Treachery and Retribution (Paperback)
England's Dukes, Marquesses and Earls: 1066–1707
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This is the history of Englands turbulent times, told through the stories of the countrys nobility. The book begins with the Norman Conquest in 1066 and ends with the union of England and Scotland in 1707. The nobility fought wars against Scotland in the north and against France on the Continent. They conquered Ireland and Wales and then had to deal with the rebellions that followed.
This is the story of their abduction plots and assassination attempts and the brutal retribution when the treachery failed. It recalls the barons rebellions and the peasant uprisings against the king. It also explains the reasons behind the family factions who fought for the crown, the most famous example being the War of the Roses. Also covered are the noble marriages arranged by the king to reward loyalty and maintain the balance of power. It tells of the children betrothed to marry, the failed marriages of convenience and the secret marriages for love.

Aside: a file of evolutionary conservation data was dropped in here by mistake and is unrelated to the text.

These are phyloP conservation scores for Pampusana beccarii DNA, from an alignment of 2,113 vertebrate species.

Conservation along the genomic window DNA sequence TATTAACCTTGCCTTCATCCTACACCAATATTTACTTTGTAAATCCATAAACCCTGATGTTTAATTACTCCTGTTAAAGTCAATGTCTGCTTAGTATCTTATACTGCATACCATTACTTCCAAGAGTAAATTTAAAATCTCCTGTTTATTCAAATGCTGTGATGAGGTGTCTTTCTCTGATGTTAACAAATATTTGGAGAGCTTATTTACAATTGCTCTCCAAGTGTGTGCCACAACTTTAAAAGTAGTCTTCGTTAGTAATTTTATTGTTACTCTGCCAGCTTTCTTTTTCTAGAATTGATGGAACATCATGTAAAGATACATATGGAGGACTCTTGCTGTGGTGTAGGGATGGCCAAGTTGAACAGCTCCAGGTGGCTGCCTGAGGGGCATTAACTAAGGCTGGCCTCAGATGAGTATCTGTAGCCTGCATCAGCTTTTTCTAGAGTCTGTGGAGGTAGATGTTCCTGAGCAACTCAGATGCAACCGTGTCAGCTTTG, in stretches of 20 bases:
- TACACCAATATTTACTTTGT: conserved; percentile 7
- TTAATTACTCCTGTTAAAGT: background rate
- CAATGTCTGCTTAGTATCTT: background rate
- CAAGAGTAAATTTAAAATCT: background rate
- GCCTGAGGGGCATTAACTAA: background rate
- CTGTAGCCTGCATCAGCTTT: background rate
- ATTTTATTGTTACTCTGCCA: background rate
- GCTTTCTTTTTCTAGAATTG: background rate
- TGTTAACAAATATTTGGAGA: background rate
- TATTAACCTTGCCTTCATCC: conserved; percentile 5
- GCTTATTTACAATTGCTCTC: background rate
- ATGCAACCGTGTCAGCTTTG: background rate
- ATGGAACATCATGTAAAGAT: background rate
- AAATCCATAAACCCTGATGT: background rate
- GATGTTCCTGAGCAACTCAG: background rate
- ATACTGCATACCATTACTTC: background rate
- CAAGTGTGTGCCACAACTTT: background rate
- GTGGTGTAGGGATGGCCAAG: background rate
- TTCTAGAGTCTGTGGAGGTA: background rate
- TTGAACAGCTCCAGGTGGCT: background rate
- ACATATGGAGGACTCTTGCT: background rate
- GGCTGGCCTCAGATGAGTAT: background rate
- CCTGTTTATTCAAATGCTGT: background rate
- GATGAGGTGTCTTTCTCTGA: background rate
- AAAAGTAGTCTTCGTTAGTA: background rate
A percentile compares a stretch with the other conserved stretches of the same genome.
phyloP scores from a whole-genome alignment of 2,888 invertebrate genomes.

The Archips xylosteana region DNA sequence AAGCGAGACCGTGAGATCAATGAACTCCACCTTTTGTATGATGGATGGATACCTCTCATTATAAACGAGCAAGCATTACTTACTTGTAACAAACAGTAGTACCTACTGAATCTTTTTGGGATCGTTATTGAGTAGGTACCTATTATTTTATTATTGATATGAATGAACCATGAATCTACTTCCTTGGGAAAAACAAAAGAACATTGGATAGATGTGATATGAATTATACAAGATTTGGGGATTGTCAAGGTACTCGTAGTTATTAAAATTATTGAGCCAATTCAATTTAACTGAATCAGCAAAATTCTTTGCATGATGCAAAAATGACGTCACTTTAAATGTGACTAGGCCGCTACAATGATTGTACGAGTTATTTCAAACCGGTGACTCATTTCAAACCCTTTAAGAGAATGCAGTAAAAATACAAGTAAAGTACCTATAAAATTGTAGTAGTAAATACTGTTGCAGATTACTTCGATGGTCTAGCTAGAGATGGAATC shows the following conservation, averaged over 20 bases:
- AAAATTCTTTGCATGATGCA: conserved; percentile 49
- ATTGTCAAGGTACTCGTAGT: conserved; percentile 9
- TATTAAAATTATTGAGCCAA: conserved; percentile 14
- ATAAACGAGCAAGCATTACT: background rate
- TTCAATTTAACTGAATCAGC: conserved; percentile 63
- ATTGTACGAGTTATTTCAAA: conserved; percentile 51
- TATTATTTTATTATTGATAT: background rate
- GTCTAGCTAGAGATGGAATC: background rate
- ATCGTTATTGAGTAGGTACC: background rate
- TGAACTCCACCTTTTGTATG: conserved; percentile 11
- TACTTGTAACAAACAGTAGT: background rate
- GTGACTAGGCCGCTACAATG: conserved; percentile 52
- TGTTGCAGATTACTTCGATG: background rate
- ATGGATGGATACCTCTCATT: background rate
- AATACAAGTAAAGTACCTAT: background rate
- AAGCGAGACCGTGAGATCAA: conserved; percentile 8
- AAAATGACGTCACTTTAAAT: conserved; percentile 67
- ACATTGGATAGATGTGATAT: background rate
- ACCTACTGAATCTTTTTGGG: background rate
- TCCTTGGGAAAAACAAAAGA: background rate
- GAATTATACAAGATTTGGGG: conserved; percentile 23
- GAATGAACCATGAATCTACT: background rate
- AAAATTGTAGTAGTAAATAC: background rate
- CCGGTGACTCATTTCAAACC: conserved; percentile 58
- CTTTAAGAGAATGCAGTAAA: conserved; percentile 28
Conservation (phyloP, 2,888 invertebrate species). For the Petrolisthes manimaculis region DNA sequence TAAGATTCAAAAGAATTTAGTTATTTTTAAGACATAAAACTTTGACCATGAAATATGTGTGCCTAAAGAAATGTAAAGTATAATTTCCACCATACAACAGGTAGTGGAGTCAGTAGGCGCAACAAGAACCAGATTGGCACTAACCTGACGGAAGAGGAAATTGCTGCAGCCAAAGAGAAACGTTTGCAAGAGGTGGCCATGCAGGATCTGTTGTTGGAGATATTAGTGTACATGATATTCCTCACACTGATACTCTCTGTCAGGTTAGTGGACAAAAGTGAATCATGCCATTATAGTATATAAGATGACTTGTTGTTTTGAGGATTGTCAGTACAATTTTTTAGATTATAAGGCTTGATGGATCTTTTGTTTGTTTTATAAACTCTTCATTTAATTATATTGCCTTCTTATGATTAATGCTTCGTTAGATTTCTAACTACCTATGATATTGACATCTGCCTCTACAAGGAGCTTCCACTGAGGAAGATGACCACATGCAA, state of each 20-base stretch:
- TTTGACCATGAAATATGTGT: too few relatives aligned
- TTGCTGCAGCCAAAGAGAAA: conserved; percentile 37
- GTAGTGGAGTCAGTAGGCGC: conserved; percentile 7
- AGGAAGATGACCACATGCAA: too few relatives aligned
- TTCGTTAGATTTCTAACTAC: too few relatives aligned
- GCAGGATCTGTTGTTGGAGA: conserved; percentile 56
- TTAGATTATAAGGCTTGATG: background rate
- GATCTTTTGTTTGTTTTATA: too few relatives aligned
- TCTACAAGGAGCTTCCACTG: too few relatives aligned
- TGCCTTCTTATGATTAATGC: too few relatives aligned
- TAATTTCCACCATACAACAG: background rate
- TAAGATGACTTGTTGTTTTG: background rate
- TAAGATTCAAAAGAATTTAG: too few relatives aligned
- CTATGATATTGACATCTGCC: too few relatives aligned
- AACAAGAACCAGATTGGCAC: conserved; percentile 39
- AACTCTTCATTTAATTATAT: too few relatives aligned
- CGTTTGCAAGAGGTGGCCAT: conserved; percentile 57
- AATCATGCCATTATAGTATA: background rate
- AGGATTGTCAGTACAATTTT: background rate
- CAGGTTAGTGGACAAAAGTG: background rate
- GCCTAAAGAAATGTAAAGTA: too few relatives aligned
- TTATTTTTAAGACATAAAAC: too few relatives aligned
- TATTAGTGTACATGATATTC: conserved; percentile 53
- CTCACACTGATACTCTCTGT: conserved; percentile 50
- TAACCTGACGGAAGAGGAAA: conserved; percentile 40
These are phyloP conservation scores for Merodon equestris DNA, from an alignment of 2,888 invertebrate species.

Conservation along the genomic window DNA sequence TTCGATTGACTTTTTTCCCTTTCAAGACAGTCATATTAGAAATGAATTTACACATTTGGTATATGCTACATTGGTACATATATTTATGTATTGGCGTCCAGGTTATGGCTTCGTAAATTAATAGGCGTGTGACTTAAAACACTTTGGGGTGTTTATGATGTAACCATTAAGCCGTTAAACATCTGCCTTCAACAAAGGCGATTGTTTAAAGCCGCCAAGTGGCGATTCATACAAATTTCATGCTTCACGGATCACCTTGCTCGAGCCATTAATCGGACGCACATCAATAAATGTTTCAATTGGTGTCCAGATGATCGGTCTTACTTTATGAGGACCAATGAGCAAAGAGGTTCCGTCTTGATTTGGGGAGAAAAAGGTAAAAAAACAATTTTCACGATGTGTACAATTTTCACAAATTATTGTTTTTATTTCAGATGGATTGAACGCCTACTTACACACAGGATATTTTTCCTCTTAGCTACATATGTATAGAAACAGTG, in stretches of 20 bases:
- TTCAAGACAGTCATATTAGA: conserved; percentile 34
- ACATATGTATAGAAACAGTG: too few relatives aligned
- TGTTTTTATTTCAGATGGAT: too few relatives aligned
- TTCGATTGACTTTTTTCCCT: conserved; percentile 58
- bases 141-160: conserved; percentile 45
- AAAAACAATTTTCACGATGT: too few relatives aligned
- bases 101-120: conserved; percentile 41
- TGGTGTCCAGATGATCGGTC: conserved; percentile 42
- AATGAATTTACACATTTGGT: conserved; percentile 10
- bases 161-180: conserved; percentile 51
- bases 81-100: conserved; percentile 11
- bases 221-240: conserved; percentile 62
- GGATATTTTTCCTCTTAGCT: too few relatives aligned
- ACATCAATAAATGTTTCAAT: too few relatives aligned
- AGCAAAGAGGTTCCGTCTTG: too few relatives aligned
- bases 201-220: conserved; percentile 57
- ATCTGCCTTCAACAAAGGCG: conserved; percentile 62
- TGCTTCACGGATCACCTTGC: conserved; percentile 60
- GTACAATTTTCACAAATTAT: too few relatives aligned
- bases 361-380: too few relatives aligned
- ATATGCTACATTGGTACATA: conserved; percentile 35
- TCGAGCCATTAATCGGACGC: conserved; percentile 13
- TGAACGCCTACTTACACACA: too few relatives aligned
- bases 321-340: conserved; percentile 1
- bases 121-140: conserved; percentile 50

Learn how Henry VIII introduced new problems when he appointed himself head of the Church of England. Successive monarchs switched between the new church and the Catholic Church. Then there was the challenge to Charles Is rule in the Civil Wars.
The story ends with the union of England and Scotland and the creation of Great Britain in 1707. It was also the end of the period of treachery and retribution which had plagued the English crown for nearly 650 years.
Each chapter brings together the most striking episodes of the reign in a succession of short paragraphs and form an original and extremely didactic ensemble.VaeVictis, September/October 2017
As reviewed inEssence Magazine
This fascinating book looks at the dangers of being a member of the nobility through almost 700 years, from the Norman conquest to the creation of Great Britain in 1707. Extraordinary account of murders, kidnappings, rebellions and all manner of unpleasantness relating to the landed gentry.Books Monthly, May 2017 - reviewed by Paul Norman
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